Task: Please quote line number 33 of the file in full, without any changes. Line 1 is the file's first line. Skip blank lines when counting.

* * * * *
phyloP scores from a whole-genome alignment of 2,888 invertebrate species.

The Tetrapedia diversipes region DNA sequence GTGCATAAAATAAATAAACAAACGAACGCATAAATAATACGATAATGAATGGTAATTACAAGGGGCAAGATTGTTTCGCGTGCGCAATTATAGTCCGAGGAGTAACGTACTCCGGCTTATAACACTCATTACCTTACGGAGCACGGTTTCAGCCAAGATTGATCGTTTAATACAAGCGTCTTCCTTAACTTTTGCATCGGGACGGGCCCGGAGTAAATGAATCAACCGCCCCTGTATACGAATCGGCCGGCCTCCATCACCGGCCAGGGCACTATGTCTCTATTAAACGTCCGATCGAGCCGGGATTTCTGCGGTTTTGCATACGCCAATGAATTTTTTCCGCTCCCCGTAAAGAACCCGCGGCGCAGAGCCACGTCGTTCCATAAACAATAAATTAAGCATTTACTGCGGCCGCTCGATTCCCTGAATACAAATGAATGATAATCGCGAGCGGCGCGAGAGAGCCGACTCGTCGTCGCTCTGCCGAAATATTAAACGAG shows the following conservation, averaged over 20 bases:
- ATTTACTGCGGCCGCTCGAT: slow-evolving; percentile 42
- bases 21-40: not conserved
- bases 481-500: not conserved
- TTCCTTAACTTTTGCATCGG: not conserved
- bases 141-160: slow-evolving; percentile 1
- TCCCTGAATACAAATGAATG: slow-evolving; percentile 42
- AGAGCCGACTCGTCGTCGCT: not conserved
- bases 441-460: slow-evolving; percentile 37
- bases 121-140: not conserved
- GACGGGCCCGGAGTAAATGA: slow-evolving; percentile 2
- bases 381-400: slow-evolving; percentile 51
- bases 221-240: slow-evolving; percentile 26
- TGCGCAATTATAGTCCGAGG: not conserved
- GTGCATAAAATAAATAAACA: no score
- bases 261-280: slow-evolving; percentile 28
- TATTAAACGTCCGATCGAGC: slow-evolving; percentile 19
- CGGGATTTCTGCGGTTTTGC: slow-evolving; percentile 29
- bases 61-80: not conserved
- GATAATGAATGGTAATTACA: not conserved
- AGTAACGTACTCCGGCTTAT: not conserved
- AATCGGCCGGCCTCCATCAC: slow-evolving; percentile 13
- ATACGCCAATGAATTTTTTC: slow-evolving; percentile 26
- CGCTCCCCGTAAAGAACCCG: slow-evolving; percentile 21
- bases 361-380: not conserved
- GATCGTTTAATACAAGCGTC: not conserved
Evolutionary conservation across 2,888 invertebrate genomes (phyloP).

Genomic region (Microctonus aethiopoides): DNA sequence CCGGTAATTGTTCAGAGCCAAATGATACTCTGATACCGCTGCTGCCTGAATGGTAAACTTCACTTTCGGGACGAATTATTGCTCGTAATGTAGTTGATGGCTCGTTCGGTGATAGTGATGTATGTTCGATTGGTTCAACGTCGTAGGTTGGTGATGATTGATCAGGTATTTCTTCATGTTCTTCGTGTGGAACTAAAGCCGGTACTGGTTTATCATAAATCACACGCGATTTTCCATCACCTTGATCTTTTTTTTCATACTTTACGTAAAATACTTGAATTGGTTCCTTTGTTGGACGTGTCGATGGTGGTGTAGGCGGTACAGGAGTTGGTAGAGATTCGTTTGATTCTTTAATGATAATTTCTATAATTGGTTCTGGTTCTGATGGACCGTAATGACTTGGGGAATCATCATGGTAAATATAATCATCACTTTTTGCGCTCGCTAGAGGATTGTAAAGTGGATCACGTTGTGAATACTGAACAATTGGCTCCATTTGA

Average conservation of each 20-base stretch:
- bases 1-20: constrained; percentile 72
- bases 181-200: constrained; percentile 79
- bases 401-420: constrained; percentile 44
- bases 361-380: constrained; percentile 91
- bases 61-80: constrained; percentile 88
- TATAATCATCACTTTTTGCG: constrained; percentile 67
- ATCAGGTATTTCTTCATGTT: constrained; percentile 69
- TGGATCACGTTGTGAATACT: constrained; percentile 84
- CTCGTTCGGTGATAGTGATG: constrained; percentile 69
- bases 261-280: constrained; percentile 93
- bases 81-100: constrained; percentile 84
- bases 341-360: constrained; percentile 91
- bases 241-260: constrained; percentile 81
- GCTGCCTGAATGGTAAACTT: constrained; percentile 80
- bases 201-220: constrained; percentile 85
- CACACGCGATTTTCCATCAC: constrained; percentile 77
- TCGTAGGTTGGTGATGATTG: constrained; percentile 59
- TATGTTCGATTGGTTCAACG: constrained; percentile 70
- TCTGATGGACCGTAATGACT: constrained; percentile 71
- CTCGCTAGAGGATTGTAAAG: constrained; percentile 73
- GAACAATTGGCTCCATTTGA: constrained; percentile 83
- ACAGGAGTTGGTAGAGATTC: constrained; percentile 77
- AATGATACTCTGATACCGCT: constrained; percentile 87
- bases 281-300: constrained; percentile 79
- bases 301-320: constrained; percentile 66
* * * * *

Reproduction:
- bases 401-420: constrained; percentile 44